This locomotive was built in 1954 by Robert Stephenson & Hawthorn and was one of two delivered new to Richard Thomas and Baldwins Ltd at the Ebbw Vale Steelworks in Monmouthshire. Here it became No 47.
Its duties including hauling limestone from the quarry at Trefil to the works at Ebbw Vale. In order to achieve this the train had to cross a road in Ebbw Vale with the help of a man holding a flag to stop the traffic on the road.
On journeys downhill to the works with many trucks full of limestone from Trevil Quarry, the brakeman had to run beside each truck in turn, jamming a thick pole into the brake mechanism and ‘riding’ his whole weight on it to force the brakes hard on, then refit a holding pin with his “free” hand. More than one died or lost a leg in the process.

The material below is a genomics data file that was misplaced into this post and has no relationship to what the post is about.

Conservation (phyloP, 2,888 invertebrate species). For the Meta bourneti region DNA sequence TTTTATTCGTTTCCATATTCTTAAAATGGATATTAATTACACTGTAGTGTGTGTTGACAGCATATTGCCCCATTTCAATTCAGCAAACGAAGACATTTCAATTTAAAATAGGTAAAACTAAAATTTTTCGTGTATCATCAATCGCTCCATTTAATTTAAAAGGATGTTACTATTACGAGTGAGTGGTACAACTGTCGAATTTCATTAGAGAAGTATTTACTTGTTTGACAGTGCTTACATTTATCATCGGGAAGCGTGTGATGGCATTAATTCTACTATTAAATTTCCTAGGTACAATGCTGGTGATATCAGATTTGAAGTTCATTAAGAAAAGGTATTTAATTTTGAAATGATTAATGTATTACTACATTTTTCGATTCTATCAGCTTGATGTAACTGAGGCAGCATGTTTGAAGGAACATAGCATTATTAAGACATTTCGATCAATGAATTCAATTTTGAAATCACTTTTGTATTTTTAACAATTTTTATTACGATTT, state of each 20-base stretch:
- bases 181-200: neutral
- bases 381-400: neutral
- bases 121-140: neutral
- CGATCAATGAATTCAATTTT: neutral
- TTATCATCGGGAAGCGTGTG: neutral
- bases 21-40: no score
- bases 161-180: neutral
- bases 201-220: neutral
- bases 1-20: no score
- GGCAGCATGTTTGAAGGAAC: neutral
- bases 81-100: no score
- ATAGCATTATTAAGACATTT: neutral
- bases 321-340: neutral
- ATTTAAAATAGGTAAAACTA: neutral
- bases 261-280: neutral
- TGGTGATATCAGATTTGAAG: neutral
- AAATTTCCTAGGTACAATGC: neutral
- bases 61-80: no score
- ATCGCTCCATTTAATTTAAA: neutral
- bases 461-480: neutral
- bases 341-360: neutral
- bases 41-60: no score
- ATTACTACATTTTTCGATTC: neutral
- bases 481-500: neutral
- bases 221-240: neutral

As part of the duties included operating on BR track the locomotive was registered with the British Transport Commission in 1958.
In 1963 the locomotive was replaced by diesel traction and it became surplus to requirements. It was sold to the National Coal Board (NCB) at Celynen South Colliery at Abercarn in Monmouthshire.
In June 1972 the locomotive was bought by a private buyer who moved it to the Great Western Preservation Society depot at Didcot. Here it was painted in red oxide but no restoration work was undertaken.
It subsequently moved to the Tanfield Railway where it is still unrestored.